The temperature that carbon burns out at is from 600’F-1400’F. The kiln must be well vented throughout this temperature range. The temperature inside the ware is lower than the ambient temperature of the kiln, so it is wise to keep the kiln well vented to at least 1400’F to ensure proper burnout. Simply stated, the kiln needs to be well vented until the interior of the kiln achieves a bright, orange glow.



Firing with gas vs. electric

In an electric kiln, carbon is not introduced by the firing process as it is with a gas kiln. However, high levels of carbon can exist within the ceramic wares. Just because the kiln is electric does not mean that the kiln is oxidizing. Oxygen must be supplied to the kiln through venting by one of two methods. One method is to install a kiln vent, which is the most effective way to introduce oxygen. The other method is to prop the lid open by half an inch and remove all of the peep holes plugs. This venting should be done from the start of the firing and continued until the inside of the kiln chamber has achieved a bright, orange glow. A bright, orange glow ensures a temperature well above the temperature at which carbon burns out. A good prop for the lid is a broken or small kiln shelf. If placed on the rim of the kiln wall directly below the lid handle, it will shield the lid handle from the heat of the kiln. After a bright orange heat is achieved, the lid can be closed and all of the peepholes plugged, except for the top peephole. Be sure no combustibles are within 24 inches of the kiln.


In a gas fired kiln, oxygen supply is a little trickier. Gas fired kilns are basically a box where air and fuel are mixed and ignited. The air-fuel ratio is what we are concerned with. The fuel comes through the body of the natural draft burner under pressure. This flow of gas entrains 50% of the air requirement (primary air) through the burner. Air and fuel are mixed in the burner and the kiln chamber. The other 50% of the required air comes through the burner ports (secondary air). The damper on both up draft and down draft kilns controls this secondary air and the atmosphere of the kiln.


Establishing a kiln firing chart for an oxidation firing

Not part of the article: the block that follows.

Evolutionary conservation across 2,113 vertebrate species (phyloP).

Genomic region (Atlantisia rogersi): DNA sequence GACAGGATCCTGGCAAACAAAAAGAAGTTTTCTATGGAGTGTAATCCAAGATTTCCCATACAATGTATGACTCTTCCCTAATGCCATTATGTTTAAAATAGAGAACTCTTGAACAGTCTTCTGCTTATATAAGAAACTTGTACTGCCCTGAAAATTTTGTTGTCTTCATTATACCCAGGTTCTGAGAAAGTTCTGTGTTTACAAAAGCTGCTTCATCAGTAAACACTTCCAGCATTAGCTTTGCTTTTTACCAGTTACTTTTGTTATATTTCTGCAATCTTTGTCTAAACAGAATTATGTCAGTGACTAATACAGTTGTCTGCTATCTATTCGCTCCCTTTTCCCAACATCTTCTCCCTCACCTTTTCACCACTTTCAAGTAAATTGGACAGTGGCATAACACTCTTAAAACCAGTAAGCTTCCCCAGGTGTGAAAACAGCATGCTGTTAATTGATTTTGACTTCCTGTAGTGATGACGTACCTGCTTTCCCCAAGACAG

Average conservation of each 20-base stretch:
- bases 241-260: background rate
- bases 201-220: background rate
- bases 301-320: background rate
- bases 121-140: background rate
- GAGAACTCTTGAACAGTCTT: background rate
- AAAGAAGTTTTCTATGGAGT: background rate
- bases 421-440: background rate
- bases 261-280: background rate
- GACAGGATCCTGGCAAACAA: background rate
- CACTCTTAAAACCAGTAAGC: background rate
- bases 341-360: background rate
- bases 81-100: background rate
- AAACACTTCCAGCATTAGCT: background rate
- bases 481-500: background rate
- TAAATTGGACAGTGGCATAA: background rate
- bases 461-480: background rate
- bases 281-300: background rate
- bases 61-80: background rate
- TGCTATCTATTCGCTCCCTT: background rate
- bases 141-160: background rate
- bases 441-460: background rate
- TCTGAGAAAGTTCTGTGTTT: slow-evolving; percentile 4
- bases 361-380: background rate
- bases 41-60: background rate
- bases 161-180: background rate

To achieve a reliable, oxidized bisque firing with a gas kiln, a kiln chart that list the gas pressure and corresponding damper settings, must be employed. As the kiln temperature increases, a greater expansion of the gases occurs in the kiln chamber. The air-fuel ratio will change towards a reduced atmosphere (lack of oxygen), due to the greater pressure of the fuel verses the pressure of the air.  In order to guarantee that there is always ample oxygen supplied to the wares, a firing chart should be established at a temperature equal to, or above the bisque temperature. It is critical to use repeatable methods of measuring the gas pressure and damper settings. Start by cleaning out the kiln, burner ports, and burners. Check the orifices for spider nests, and inspect the flue area for obstructions. Debris in the burner port can cause an area of local reduction within the kiln that may not be noticed during a firing. Next, install a gas gauge between the burners and the gas control valve. Make marks indicating the location of the damper openings of inch or half inch increments. Fire the kiln empty up to cone 04 and make notations on a kiln chart. Notations should include “time, temperature, gas pressure, damper setting, and observations”. At cone 04, note the maximum amount of gas pressure used. Then push the damper in until a flame is visible in the damper area. If the damper area is not visible, observe the flame coming out of the peephole. Now incrementally back out the damper until the flame disappears. It may take a minute for the kiln to adjust to the new atmosphere. A peek-a-boo flame is a neutral flame and the kiln is not quite in oxidation. Once the kiln is in an oxidizing mode, make a note of the damper setting that corresponds with the gas pressure reading. Turn down the gas pressure a half inch and follow the same damper adjustments to establish the corresponding damper settings for the lower gas pressure readings. Continue this process until you are down to half an inch of gas pressure. This chart is created at a temperature that guarantees your kiln atmosphere will be oxidizing at lower temperatures. It is best to make these adjustments at night when the flame is more visible. Once this chart is established, it should be easy to achieve a well oxidized bisque. Remember that “oxygen, time, and temperature” must be taken into account when bisque firing.